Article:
anonymous
  • anonymous
how do you find the volume of the region defined by y = sqrt(x), y = 0 and x = 6 when the region is revolving around the line x = 6?
Mathematics
  • Stacey Warren - Expert brainly.com
Hey! We 've verified this expert answer for you, click below to unlock the details :)
SOLVED
At vero eos et accusamus et iusto odio dignissimos ducimus qui blanditiis praesentium voluptatum deleniti atque corrupti quos dolores et quas molestias excepturi sint occaecati cupiditate non provident, similique sunt in culpa qui officia deserunt mollitia animi, id est laborum et dolorum fuga. Et harum quidem rerum facilis est et expedita distinctio. Nam libero tempore, cum soluta nobis est eligendi optio cumque nihil impedit quo minus id quod maxime placeat facere possimus, omnis voluptas assumenda est, omnis dolor repellendus. Itaque earum rerum hic tenetur a sapiente delectus, ut aut reiciendis voluptatibus maiores alias consequatur aut perferendis doloribus asperiores repellat.
schrodinger
  • schrodinger
I got my questions answered at brainly.com in under 10 minutes. Go to brainly.com now for free help!
amistre64
  • amistre64
you can do areas of circles then.... pi {S} [sqrt(x)]^2 dx ; [0,6]
amistre64
  • amistre64
pi x^2 ------ at 6 = 18pi 2
amistre64
  • amistre64
sooo close... i forgot to read the hwhole thing

Looking for something else?

Not the answer you are looking for? Search for more explanations.

More answers

amistre64
  • amistre64
since you are at the line x=6; subtract 6 from the function to bring it down to x = 0
amistre64
  • amistre64
over down..someplace; same idea
amistre64
  • amistre64
sqrt(x+6) is the function you use to move everything to the x = 0 line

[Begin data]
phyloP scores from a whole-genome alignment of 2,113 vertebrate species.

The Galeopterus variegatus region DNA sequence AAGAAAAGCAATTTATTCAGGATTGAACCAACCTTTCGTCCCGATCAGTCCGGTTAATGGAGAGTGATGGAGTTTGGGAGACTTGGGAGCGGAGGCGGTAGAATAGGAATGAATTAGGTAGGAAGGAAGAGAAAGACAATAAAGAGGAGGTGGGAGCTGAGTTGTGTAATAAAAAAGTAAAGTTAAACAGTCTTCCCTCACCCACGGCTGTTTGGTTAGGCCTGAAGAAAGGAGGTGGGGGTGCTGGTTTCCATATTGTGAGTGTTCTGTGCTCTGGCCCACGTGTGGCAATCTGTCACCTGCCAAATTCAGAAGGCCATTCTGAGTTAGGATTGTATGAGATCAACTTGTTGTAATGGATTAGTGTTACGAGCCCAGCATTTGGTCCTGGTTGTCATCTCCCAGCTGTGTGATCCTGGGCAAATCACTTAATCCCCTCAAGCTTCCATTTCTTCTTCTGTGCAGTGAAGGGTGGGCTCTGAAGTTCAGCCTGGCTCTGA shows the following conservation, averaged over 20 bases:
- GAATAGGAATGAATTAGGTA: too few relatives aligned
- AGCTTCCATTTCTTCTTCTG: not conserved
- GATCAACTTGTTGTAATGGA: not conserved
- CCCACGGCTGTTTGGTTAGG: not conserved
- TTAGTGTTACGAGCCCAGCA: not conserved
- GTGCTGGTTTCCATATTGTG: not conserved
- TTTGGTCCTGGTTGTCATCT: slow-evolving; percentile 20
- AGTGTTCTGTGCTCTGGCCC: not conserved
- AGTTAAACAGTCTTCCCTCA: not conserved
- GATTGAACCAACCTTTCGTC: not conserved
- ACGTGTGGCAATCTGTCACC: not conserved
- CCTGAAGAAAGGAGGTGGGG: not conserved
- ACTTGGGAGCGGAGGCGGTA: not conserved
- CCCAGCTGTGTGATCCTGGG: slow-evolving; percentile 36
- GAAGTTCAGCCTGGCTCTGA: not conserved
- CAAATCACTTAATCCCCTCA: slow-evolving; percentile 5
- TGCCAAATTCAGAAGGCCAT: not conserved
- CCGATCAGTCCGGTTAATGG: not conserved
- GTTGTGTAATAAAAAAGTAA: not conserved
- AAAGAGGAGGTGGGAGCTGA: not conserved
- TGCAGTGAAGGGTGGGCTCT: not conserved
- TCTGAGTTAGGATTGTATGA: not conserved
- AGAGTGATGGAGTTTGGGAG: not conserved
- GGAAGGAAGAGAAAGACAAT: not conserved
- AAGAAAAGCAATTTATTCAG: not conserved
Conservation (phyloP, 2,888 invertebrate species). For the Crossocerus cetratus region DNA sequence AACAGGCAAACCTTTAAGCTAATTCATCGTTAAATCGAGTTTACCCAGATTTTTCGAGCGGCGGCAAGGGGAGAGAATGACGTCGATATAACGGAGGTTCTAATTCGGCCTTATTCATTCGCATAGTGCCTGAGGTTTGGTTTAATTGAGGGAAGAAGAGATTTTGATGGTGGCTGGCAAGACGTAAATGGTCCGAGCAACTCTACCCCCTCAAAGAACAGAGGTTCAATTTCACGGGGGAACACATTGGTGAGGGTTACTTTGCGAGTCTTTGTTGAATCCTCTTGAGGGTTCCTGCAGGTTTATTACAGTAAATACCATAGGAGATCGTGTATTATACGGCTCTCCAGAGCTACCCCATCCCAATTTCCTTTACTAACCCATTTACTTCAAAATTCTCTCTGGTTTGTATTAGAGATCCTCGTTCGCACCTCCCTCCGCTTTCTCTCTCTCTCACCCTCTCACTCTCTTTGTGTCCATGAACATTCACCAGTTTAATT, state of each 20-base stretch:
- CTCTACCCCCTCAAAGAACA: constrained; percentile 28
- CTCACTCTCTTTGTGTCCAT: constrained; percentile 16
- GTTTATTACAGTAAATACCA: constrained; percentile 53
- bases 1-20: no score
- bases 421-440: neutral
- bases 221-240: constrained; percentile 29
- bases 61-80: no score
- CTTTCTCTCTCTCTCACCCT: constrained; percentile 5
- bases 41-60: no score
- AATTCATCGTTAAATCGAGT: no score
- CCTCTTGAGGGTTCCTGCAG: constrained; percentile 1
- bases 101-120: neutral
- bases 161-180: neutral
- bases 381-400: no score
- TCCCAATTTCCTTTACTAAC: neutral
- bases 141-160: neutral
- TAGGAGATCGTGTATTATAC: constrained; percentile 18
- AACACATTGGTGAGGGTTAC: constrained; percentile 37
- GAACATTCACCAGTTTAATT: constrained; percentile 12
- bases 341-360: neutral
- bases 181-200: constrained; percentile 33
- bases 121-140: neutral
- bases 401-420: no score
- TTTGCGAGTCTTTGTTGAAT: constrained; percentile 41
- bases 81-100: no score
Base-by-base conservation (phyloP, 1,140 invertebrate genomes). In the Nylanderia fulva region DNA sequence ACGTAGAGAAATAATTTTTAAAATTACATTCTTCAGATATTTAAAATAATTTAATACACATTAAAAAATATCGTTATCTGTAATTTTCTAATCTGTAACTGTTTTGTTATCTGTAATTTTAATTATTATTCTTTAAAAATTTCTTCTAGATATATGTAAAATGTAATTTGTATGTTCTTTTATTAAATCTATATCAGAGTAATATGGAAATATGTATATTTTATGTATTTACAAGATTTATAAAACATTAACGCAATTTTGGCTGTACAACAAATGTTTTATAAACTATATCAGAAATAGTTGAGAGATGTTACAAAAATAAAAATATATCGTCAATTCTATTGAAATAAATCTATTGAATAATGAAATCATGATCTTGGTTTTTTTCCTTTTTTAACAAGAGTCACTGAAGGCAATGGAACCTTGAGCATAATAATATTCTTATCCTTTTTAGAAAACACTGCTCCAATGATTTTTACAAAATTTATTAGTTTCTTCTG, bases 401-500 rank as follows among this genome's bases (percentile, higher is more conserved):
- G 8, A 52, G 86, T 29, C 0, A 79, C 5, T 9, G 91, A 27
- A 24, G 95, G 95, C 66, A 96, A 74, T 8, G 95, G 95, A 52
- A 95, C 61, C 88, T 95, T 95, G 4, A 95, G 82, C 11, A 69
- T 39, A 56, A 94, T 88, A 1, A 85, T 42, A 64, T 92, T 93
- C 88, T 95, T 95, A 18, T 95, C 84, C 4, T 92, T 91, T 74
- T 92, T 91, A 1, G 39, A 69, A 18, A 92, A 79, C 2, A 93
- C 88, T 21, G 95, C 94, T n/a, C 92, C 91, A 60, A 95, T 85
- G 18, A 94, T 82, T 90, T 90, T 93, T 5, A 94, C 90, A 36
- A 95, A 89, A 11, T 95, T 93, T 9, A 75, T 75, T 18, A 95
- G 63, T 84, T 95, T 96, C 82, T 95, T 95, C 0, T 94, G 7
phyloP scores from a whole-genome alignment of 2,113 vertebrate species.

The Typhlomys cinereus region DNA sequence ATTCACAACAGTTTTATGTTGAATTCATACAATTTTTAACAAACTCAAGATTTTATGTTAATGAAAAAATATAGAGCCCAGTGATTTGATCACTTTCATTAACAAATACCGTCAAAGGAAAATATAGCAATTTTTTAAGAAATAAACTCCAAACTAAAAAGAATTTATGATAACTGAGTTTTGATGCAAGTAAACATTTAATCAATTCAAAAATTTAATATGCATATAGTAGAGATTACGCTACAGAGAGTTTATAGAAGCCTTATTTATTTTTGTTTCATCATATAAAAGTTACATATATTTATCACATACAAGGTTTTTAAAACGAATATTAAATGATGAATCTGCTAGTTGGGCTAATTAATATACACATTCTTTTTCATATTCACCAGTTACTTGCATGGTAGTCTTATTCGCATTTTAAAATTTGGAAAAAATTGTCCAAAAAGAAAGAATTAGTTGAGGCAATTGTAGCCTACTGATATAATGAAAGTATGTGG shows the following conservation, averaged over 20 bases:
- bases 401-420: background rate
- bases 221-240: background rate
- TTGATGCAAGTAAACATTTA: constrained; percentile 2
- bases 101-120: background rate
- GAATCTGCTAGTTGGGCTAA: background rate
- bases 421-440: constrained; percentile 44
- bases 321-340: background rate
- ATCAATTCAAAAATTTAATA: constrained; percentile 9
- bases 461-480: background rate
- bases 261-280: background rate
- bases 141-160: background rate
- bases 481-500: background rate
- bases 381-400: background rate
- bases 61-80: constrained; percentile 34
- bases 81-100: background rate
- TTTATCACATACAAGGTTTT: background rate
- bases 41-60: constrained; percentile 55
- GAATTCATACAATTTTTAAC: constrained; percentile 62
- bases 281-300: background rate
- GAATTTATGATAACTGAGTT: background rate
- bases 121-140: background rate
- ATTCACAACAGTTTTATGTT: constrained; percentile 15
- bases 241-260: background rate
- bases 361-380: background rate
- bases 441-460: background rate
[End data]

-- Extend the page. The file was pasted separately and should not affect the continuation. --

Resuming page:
anonymous
  • anonymous
okay....so my 18 pi answer was wrong; where do you subtract 6 from? I did and equation where it was just sqrt(x) and then one where it was sqrt(x)-6, and for the first one I found it to be 18pi, and the second came out to be a weird decimal
amistre64
  • amistre64
1 Attachment
anonymous
  • anonymous
that's the graph I have, yep
amistre64
  • amistre64
let me redo what I said lol
anonymous
  • anonymous
okay
amistre64
  • amistre64
pi {S} [sqrt(x+6)]^2 dx ; [0,6] pi {S} x+6 dx ; [0,6] pi(x^2/2 + 6x) at x = 6
anonymous
  • anonymous
you added 6 under the sqrt sign. How do you know to do that?
amistre64
  • amistre64
thats how we move things left and right.... see for yourself; when you put in x = -6 you want a zero right? to match the original
anonymous
  • anonymous
OKAY. wow, brain lapse.
amistre64
  • amistre64
we dont want to cahng ethe value of the function; just move it :)
amistre64
  • amistre64
and I steered wrong again i think; I sppun it around the x axis in that..
anonymous
  • anonymous
so you used the disk method to solve the problem
amistre64
  • amistre64
you can use disk; but youd end up doing it with respect to y and would have to change the formulas again.. shell is just as well
amistre64
  • amistre64
when I just did it I spun it around the x axis like an idiot lol
amistre64
  • amistre64
2pi {S} x(sqrt(x-6)) dx is good too
anonymous
  • anonymous
using shell method would leave me with \[2\pi \int\limits_{0}^{6}(6-x)(\sqrt(x+6)dx ?\]